Sirius_2013_5

Future engineers shined in Sirius

Published: 13 January 2014

A circulation cooling system for milk or a 3D-camera that can detect obstacles in site preparation. That was two of the products developed by students at Sirius, the final project course at the Master Programme in Mechanical Engineering.

A pyrotechnic intro started off the presentations of Sirius 2013, where engineering students had worked with innovative product concepts developed on behalf of companies. To work through the entire product development process, from concept to finished product, was something the students thought was very rewarding.

Wedholms, a producer of milk coolers, wanted help to develop a cooling tank with large capacity. The solution was a circulation cooling system that is inexpensive to manufacture and which can handle large amounts of milk.

– To cool 15,000 liters at the same time requires a giant fridge, so our solution is a circulation cooler where it cools a liter at a time, and then on it goes. Exactly how we designed the fridge is confidential, and currently Wedholms is working with prototypes for mass production, says Rasmus Nordström, student at the Master Programme in Mechanical Engineering.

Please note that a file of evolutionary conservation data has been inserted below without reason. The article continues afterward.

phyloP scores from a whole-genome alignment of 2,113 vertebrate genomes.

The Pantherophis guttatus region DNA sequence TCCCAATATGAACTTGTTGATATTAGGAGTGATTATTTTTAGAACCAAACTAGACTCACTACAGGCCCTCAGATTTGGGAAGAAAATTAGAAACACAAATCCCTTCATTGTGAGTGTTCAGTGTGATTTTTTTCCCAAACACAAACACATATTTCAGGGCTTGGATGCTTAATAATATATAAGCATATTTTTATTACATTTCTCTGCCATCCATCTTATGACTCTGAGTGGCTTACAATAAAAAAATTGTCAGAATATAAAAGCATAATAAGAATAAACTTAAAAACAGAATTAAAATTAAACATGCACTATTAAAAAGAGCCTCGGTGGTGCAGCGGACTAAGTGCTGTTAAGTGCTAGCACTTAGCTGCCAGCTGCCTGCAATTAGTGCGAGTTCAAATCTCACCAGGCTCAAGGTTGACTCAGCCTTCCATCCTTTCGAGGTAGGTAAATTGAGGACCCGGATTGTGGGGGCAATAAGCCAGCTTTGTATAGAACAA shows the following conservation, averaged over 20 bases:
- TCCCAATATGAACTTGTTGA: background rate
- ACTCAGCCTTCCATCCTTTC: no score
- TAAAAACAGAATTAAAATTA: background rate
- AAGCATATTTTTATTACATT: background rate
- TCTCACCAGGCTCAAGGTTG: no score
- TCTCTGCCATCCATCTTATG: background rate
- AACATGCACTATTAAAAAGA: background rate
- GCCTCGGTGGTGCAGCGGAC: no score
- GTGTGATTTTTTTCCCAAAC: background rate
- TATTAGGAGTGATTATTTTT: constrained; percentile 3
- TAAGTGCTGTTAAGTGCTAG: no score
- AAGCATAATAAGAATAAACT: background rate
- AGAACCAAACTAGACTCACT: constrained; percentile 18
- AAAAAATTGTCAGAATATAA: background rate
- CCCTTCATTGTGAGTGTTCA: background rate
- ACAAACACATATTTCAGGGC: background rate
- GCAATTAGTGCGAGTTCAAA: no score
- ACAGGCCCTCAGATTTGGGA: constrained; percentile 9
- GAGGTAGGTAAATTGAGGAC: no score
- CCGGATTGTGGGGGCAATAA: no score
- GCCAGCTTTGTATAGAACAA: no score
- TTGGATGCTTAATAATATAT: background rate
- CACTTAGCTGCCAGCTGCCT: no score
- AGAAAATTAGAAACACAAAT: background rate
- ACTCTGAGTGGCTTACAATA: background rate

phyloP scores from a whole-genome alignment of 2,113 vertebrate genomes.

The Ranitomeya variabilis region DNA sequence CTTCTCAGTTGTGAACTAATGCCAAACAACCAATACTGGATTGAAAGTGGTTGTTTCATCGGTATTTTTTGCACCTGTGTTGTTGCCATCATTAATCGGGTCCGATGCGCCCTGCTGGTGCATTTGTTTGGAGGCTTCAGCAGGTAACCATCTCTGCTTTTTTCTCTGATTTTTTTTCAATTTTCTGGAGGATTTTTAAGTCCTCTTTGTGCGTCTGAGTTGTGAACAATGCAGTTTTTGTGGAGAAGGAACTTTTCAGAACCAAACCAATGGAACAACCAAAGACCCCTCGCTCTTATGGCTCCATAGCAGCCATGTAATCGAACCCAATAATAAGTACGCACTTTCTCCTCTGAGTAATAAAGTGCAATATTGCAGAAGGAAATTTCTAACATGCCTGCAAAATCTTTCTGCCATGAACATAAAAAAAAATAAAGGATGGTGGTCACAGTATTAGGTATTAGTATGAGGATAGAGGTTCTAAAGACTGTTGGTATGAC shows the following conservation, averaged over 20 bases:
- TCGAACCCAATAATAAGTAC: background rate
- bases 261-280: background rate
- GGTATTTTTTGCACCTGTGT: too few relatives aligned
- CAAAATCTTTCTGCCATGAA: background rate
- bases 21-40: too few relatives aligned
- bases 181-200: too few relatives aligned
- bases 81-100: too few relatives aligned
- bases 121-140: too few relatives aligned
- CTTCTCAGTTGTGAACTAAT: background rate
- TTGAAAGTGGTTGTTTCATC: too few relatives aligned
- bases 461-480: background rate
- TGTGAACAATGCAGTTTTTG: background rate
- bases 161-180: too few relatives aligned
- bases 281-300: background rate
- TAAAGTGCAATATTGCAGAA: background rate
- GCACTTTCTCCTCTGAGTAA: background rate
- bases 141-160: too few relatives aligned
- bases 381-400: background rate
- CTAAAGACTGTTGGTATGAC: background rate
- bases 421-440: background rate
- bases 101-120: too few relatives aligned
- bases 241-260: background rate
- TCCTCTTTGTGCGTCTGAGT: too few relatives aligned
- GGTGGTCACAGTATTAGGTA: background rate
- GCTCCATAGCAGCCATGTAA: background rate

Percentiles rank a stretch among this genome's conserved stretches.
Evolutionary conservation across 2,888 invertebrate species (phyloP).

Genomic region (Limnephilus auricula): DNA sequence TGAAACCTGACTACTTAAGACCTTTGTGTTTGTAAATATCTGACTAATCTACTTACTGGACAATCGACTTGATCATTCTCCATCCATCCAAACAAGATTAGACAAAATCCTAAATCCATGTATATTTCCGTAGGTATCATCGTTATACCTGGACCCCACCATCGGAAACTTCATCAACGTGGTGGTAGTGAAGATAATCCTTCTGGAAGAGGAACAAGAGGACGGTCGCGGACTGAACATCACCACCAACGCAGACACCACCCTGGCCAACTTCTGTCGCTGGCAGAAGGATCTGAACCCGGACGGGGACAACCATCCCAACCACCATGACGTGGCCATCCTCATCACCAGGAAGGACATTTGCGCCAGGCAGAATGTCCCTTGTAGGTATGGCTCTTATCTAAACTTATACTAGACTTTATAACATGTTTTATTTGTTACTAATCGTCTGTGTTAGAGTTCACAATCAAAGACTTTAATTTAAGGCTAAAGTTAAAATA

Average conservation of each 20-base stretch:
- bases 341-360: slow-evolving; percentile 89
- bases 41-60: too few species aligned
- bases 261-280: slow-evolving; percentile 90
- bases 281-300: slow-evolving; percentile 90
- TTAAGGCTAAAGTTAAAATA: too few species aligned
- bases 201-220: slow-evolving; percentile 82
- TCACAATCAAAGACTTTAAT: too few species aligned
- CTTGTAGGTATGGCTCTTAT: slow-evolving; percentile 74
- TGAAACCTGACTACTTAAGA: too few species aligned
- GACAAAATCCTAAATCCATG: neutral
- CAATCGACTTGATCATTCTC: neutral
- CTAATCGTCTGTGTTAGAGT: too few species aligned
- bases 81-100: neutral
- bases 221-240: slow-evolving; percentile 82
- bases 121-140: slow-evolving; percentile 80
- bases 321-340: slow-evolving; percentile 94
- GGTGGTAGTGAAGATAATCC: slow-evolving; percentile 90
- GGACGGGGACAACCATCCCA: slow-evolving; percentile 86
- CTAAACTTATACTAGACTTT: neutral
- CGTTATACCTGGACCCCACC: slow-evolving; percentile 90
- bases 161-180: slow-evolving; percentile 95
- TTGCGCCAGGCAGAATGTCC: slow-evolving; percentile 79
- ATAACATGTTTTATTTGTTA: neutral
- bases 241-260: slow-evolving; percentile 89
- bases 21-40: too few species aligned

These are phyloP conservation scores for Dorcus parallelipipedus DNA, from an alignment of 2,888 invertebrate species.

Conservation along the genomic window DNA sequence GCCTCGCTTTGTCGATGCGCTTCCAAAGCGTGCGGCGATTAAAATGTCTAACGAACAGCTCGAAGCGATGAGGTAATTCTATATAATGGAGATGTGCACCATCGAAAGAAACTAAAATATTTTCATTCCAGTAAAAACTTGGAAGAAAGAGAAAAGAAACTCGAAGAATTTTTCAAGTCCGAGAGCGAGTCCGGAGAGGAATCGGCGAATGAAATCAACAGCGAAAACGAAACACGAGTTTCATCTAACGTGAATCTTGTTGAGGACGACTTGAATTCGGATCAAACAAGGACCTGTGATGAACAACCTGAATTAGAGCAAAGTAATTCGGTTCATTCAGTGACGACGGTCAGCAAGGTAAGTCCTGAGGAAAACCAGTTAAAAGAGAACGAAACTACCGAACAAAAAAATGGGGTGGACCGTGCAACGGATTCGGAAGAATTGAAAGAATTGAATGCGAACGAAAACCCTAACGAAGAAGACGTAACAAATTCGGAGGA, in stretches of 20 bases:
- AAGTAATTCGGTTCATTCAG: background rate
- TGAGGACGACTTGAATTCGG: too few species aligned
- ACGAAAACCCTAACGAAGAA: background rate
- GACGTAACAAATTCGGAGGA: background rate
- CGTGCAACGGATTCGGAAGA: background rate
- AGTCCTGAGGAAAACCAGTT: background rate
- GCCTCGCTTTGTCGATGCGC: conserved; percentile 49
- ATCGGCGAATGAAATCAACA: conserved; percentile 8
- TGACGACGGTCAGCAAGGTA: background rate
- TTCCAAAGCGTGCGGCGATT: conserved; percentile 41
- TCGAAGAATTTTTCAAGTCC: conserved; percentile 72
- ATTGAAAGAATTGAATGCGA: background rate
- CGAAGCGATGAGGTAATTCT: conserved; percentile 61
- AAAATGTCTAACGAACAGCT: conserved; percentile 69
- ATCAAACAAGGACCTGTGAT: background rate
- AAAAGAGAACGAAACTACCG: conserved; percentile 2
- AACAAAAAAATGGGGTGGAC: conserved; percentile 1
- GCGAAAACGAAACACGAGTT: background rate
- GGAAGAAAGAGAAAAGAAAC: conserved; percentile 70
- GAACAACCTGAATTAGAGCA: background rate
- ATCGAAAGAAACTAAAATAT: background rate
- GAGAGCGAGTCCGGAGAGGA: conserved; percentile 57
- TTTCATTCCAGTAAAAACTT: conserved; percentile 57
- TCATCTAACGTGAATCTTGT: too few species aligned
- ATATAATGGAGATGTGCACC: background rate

In another project the Swedish University of Agriculture and the Swedish Forestry Research Institute wanted a technique to automatically find obstacles in site preparation.

– We have used a 3D-camera that is already on the market but we found a new application for it. Our tests in the field have shown good results, and nearly all the obstacles like stumps and rocks could be found. The benefit of the product is to get better planting spots for better growth of the forest and less impact on the soil when you do not have to dig as much. The problem with detection is thus solved and what remains is being able to communicate the information to the ground preparation vehicle so that it can steer clear of obstacles, says Staffan Björklund, student at the Master Programme in Mechanical Engineering. 

Also the companies Sandvik Coromant and Volvo CE had received help from LTU's engineering students. The group that worked for Volvo CE had succeeded so well that the solution led to a patent application. Their work focused on improving the accessibility of a Volvo dump truck and the company became mightily impressed by LTU students' suggestions for improved wheel movement, providing reduced wear and increased traction.